Not really, no. Usually for inspiration I will listen to music which somehow puts me into writing mode!
If you could introduce one of your characters to any character from another book, who would it be and why?
Excellent question! I would have my favorite character from my books, which is Tom Leonard meet Death from Neil Gaiman’s “Death: The High Cost of Living.” I think Tom and Death would get along very well and have a great, albeit, short time together.
What are some of your current and future projects that you can share with us?
Well, I’m actively promoting “The Stereotypical Freaks” but I also have my other kids books which have received a boost of life via them becoming available as e-books over the last year or so. About a month ago I had my first book, “Hanukkah Counts Too!” re-done by a different artist and it is now available for the first time as an e-book. My two kids hockey books, “Hockey Days” and “Hockey Player For Life” via a corporate sponsorship deal I set up with Total Hockey company are given to several NHL teams for use in the educational and community initiatives. Both hockey books also continue to sell very well with “Hockey Player For Life” being the #1 downloaded kids hockey book on the Kindle chart since it’s been available as an e-book.
Lastly, I am in pre-production on the sequel graphic novel to “The Stereotypical Freaks” and it has the working title of “Bittersweet Rage.” Tom Leonard from “Freaks” continues on in “Bittersweet Rage” as it takes place two years after “Freaks” and there is a pretty big twist at the beginning which takes his story in a whole new direction. Stay tuned! I am hoping to get it out in late 2013 but that remains to be seen.
What question are you never asked in interviews but wish you were?
One of the ways I finance my book business (Supersonic Storybook Productions) was and is through sales on Ebay. When I’d pitch myself for interviews with magazine, newspapers etc I would list this a possible talking point and no one who has interviewed me has asked me about this. I thought that it was a very cool thing but apparently no one else does!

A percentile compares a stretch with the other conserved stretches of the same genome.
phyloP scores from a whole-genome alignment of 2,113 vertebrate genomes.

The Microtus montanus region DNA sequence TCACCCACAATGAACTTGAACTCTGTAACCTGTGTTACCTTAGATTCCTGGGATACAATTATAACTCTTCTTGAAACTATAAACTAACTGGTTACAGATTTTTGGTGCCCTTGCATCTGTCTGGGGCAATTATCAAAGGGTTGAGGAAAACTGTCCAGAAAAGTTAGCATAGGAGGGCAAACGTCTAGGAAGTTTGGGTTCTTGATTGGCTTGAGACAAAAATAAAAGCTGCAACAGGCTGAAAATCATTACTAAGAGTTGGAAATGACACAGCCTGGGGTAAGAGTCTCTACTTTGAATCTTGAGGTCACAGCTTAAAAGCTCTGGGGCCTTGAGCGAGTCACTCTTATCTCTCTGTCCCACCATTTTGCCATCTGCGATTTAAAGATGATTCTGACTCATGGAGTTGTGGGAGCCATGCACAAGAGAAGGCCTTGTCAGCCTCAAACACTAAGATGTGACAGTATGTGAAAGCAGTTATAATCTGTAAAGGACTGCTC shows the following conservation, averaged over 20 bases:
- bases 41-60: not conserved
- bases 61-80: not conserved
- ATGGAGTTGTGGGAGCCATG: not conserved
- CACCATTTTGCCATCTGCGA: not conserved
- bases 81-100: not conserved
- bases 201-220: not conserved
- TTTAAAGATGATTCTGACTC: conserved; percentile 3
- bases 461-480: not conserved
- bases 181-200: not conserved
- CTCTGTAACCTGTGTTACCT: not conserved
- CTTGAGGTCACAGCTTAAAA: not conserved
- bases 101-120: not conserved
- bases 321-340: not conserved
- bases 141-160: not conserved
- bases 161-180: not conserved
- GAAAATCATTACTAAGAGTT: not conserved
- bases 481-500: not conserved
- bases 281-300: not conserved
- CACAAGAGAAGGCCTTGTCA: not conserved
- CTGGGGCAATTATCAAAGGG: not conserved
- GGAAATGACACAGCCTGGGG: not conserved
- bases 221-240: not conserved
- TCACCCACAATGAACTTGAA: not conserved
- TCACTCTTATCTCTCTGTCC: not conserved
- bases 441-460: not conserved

Most horrifying dream you have ever had?
I’ve actually had several where I am being chased by someone with a gun. I think this comes from when I was involved in an armed robbery back in 1989. It seems so real when the dreams happen and I breath a big sigh of relief when I wake up. That and also, real quick, I have another recurring one where I am in school and I am late for a class and that day there is also a pop quiz. I get that one regularly!
When asked, what’s the one question you always answer with a lie?
If my book business makes a profit.
If I came to your house and looked in your closet/attic/basement, what’s the one thing that would surprise me the most?
That I have so many pairs of shoes! I’m not an Imelda Marcos level but I have lots and lots of dress and tennis shoes…. And I’m always on the look out for more… especially old school Chuck Taylor hi tops!
When was the last time you cried?
Just a few hours ago when I recd in sample copies of “The Stereotypical Freaks” and held it in my hands for the first time. Doing that always reminds me of the time when “Hanukkah Counts Too!” came out and before my dad passed away I was able to show him a copy and he was able to hold it in his hands which is always a moment I remember vividly!
Who is the first person you call when you have a bad day?
My mom, she always has the right answers to any questions or problems I have.
Where can readers stalk you?
They can find me on my author’s page on Facebook - http://www.facebook.com/pages/Howard-Shapiro/296610707017204?ref=ts my name on Twitter is hockeyplayer and my website Is howarshapiro.net the site is getting an overhaul before “Freaks” is officially released on 11.14.12. I can be reached via email at email@example.com
THE STEREOTYPICAL FREAKS
Four disparate high school seniors come together to compete in their school's battle of the bands. Sharing a love for playing rock and roll, the members name the band "The Stereotypical Freaks" because they feel stereotyped by their classmates - smart kid, geek, star athlete and quiet weirdo… when in fact they know they are much more than those labels that have been placed on them.
When one member reveals life altering news, winning the competition takes on more of a meaning to each member. Scared and angry, upset and yet still with a lot of resolve they set out to win one for the good guys… will they?
What made the story more engaging is that it is a graphic novel. The art that grace each page provided a clear picture of the characters’ emotions and the general feeling of the book. The theme of not judging a person based on what you heard is strongly outlined and also showcased other important life and moral lessons such as facing your fears. They way Howard gave these characters their own unique voices was absolutely amazing. Besides touching on sensitive issues, it also had its funny moments that made me laugh out loud. There are stories within stories such as the forming of unlikely friends because of their love of music. It is about parents who have difficulty accepting their kids are growing up. It is about friendship and finding love. The Stereotypical Freaks has everything any reader is seeking: awesome characters, intriguing story line, and an ending that is quite shocking. Let’s not forget about the art! It will yield nothing but satisfaction.